On June 2 I turned 51. Being that it was my birthday I left out a bit later than usual as I was not going directly into my Kingston office, but was instead heading to a meeting with a Government consultant who is working on the development of a new engineering workflow for a new government statutory body. Continue reading
I met our new engineering intern for the first time last week. Continue reading
The Jamaican policy-makers are nowhere closer to finding a lasting solution to the energy crisis that the country is currently facing given the fact that the 381 MW project has ran into another road block. The Enterprise Team announced by the Government as part of the strategy to move the process forward was only this week cleared by an Act of Parliament to begin its work. Continue reading
Engineers play a critical role in the development of any country’s infrastructure. Therefore, it is incumbent on society to maintain its engineering capacity to engender growth and economic prosperity. Continue reading
Engineers are having great difficulty substantiating the value of proposed fees to potential clients. With more than twenty-two years in the business, I still face each request for a fee proposal with a certain amount of trepidation. The million dollar question is will the client accept the proposal? This trepidation is born out of the fact that I may be forced to convince beyond a shadow of a doubt that the proposed service is value for money
Tertiary engineering education did not prepare me adequately for this reality, as my first few positions as an engineering graduate were far removed from the reality of business. Would any one readily question GE about their value for money? After all GE’s tag line was “We bring Good Things to Life”. Goodyear Jamaica was the sole tyre manufacturer and as such could determine the price of their tyres, and the consumers was left with no choice but to purchase their brand or brands that they offered. The Caribbean Cement Company was void of competition leaving consumers with no choice. The practicing consulting engineer on the other hand has to work in earnest to receive confirmation of an accepted proposal.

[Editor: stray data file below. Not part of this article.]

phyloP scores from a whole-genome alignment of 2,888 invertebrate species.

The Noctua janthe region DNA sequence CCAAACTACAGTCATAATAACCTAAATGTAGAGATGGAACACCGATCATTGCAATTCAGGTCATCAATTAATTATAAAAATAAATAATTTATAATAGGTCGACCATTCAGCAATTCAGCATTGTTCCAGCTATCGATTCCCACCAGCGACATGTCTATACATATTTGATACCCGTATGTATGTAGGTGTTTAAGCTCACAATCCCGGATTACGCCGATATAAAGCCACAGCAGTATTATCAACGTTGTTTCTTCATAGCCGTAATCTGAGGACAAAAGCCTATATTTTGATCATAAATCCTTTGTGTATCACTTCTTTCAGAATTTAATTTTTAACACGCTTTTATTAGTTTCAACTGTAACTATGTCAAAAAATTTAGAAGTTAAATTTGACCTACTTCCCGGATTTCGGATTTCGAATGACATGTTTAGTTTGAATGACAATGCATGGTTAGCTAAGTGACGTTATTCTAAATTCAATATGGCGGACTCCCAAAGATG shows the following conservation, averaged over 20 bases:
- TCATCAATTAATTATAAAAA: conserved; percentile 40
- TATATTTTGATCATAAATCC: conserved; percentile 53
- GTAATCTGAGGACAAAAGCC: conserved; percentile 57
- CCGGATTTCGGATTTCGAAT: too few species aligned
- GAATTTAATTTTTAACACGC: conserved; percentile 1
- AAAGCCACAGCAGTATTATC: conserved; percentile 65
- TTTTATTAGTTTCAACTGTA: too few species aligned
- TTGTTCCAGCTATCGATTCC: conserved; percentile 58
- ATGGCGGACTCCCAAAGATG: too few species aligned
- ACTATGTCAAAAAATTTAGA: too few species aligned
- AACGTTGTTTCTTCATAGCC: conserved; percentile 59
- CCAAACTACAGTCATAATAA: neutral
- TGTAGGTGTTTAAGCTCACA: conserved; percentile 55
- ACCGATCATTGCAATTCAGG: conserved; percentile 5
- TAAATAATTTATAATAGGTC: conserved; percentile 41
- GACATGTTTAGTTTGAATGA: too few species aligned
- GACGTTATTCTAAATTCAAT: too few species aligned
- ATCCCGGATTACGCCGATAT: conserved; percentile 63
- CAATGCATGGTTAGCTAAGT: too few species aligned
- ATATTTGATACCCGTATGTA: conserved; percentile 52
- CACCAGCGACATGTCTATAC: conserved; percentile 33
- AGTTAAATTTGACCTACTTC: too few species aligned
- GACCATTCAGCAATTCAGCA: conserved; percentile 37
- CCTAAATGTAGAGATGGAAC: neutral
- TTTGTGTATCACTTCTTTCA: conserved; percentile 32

I have practiced my craft in several jurisdictions and the reality that I faced in each jurisdiction as a practicing consulting engineer is the same. Multi-lateral agencies such as the World Bank, the Inter-American Development Bank and the Caribbean Development Bank, all have a healthy respect for the practice of engineering and the value an engineer brings to the projects they funded in the public sector.
The private sector on the other hand, is a different scenario, specifically in jurisdictions where regulation of the profession is not strictly enforced. Jamaica, for example, has an Engineering Registration Act, the Professional Engineers Registration Act 1987. The Republic of Trinidad & Tobago also has similar registration legislation, however, the enforcement in both jurisdictions is nothing compared to the requirements in Florida. The Registration Board in Trinidad encourages citizens to use a Registered Engineer for construction design or works, but their legislation does not effectively prevent non-registered engineers from practicing. The local authority does not insist on signed and sealed design documentation. In Jamaica it is slightly different, as the Registration Board can prevent unlicensed engineers from practicing. The problem is local authorities do not require mandatory signed and sealed construction design documentation. This does not apply in Florida, where the signing and sealing of design documentation is stringently enforced. Registration Boards in defined jurisdictions are mandated to ensure public safety from sub-par engineering designs and works.